I am rejuvenated. My spirits are high and I am really looking forward to continuing this journey. I can't thank this community enough for the assistance thus far. There is no possible way I could have ever considered a project of this scale without the knowledge of the folks here. I hope that you can remain patient with me and I will do best to keep this thread current. Thanks for reading!
 

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Discussion Starter #3 (Edited)
I had a pretty productive day today. Before I get into that I realize I didn't share much about the design of the room. I'm still trying to dig up the plan that I drafted but do have a couple of sketchup shots I can show. Without a doubt the largest influence on the design is the Cinemar build. I have been fascinated with the incredible design and amazing attention to detail that when I sat down to design mine, whether I knowingly implemented a number of the same approaches or not, they are there as you can see.








The room is turning out to be a lot smaller than I had anticipated. It is 20 long by 16 wide. There will be 18" behind the screen leaving roughly 18' from screen to back wall. I am planning for a 150" 2.35 screen with a seating distance of 15'. The room is wired for 11.8.4 but I will be starting with a modest 7.2 setup. ATMOS will follow shortly after I'm sure, just having to make a few compromises due to some budget overruns in the build process.


Today was HVAC day. The room is fairly tight at this point. Although the door is still a simple hollow core and the drywall is not up yet, the air is very stale making work difficult. Because of the location of my main heat trunk running the entire length of one side of the room and the cold air return taking up 1/3 of the other side of the room, circulation will be a challenge. The plan has been to install a single 6" heat source through the soffit in front of the screen should heat be needed. Because the room is in the basement I'm sure I will be able to normalize the temperature through circulating fans. There is space on the opposite side of the screen wall for a single, large dead vent housing both a supply and return fan.





Because of the congested soffits I didn't think there would be a way to run the return to the back of the room leaving only the supply at the front as is widely suggested. Also, with the heat supply in the front soffit there would not be room, nor would it make sense to put the circulating feed and return in the front soffit as well. So, the plan has been to keep the heat source in the front soffit and run the circulation supply and return in opposite sides of the stage. Far from ideal I know but I felt that was the only option. During one of my regular 2:00 am awakenings I had an idea. There is room under the cold air return to fit 2 4" ducts. Bingo. The plan now is to run the 2 4" ducts down the soffit with the cold air return to the rear of the room as the circulating return and run a 6" duct to the front soffit for the circulating supply. So the front soffit will have the heat supply on one side and the circulating supply on the other. The rear soffit will have the circulating return on one side and most likely a vent pulling air from the projector shelf that will be build into the soffit, on the other side.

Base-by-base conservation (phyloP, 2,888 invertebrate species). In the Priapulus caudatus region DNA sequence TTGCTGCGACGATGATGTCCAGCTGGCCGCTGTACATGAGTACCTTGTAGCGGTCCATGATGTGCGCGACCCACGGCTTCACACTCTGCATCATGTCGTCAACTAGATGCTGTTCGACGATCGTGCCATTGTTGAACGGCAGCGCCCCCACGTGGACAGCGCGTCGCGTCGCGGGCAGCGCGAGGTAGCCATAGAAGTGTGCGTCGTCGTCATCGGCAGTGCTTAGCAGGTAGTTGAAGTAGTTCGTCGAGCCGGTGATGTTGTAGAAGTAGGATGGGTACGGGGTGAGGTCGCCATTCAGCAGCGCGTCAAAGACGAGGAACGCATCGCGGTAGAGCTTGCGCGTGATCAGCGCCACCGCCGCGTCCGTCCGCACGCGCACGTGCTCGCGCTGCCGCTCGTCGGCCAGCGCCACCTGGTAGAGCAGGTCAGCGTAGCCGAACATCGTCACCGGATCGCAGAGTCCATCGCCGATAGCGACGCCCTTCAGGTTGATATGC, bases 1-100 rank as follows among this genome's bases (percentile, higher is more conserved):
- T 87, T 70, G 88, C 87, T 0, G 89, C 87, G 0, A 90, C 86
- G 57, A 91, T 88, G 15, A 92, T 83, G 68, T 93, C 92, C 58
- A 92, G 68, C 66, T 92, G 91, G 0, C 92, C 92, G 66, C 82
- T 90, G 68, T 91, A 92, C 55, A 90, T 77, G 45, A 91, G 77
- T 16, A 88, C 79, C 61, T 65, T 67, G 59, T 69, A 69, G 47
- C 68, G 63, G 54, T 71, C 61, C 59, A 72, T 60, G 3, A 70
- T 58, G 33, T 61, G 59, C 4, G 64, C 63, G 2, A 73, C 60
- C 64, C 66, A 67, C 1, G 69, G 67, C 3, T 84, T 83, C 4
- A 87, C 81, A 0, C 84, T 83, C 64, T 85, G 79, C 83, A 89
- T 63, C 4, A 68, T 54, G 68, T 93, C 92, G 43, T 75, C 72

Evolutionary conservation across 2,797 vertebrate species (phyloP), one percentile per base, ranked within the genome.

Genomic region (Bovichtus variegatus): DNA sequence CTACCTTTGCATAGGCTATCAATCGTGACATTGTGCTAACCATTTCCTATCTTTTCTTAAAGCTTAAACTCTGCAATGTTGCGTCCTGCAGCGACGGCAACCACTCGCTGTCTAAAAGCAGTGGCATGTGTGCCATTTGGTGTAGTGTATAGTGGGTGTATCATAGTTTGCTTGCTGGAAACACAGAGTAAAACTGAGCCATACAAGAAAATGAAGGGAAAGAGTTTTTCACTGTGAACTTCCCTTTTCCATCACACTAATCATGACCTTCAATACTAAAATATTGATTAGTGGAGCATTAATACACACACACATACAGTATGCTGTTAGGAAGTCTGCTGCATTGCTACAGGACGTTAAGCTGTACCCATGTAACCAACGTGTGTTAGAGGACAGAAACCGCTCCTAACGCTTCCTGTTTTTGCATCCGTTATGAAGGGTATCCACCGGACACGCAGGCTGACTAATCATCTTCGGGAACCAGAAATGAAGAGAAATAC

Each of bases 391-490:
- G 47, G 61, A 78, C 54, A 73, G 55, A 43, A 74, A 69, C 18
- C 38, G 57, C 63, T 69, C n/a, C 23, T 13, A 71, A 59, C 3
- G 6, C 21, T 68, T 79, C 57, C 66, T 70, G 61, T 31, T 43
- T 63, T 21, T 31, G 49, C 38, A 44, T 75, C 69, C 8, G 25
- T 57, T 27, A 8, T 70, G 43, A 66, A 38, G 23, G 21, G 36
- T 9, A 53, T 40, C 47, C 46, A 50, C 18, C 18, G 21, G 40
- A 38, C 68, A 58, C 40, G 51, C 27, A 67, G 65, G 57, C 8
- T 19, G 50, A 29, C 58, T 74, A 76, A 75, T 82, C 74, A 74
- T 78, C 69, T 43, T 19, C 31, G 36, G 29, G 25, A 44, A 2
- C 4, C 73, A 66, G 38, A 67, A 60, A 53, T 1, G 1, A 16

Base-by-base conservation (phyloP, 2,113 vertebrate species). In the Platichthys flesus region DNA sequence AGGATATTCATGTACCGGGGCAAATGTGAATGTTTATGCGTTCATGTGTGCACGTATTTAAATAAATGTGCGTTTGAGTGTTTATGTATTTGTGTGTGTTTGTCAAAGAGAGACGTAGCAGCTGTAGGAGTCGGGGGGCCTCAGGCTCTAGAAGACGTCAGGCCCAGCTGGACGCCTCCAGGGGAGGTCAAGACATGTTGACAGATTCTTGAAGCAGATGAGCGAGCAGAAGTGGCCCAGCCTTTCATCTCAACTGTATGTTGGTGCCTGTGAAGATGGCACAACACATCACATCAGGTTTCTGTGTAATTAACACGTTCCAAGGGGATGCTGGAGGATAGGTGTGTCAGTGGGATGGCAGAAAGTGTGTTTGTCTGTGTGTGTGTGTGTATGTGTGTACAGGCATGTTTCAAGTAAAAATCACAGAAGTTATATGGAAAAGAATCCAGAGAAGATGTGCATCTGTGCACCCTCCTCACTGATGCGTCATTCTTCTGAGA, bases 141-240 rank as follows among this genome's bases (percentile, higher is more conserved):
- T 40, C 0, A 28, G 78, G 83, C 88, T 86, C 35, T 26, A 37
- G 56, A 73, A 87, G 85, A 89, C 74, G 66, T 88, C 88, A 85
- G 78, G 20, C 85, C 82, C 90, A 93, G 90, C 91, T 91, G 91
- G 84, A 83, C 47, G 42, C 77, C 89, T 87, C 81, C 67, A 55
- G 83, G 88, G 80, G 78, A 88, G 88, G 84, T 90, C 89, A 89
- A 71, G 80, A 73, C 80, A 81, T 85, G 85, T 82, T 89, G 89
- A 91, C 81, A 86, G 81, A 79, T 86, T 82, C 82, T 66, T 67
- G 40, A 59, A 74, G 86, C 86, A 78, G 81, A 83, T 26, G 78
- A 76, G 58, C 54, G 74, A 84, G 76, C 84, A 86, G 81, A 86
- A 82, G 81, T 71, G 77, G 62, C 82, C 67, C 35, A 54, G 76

Off to the races, but wait a minute. The side soffits are not part of the sound proof envelope due to the duct work. If I am punching 2 4" holes in the soffit to run the circulating return lines I am creating an opening for sound to escape. The best approach would be to build a dead vent in the soffit to run the duct work but there is no way I was going to rip down the soffit. Far to much sweat and tears when into ensuring the soffit was true. Okay then, I had to bite the bullet and attempt to build a DD/GG dead vent inside an existing 15" tall by 18" wide soffit. If anyone is wondering how long that takes, the answer is 6 hours. Man was this difficult. My arms look like I've been rolling in cactuses and every joint in my body aches but it's done. I had originally planned to run the dead vent the full length of the soffit but there would be no way to jimmy the material through the small openings. Warning: it's not pretty but it will work.














With that behind me it was on to the dead vent. Before I could close the area in I had to tie in the cold air return that feeds the main room above the theatre. For this a ran an 8" insulated duct from the tin run in the side soffit to the main return trunk.


Duct coming from the tin run out of the theatre.





I installed an 8" extension into the side of the main return truck to connect the flex duct to.





Then simply connected the duct





Sure is nice to know that return is connected once again, it's been two years since I torn the original duct work down. Next it was onto the framing of the dead vent. This went very well and I was complete to the this point within a couple of hours. I followed Ted's guideline as best I could. Everything went to plan except one small error; I failed to account for the DD on one of the sides. Not a big deal, I simply installed the DD inside the frame vs. outside. It shouldn't be a problem as none of the vents framing is in contact with the house framing.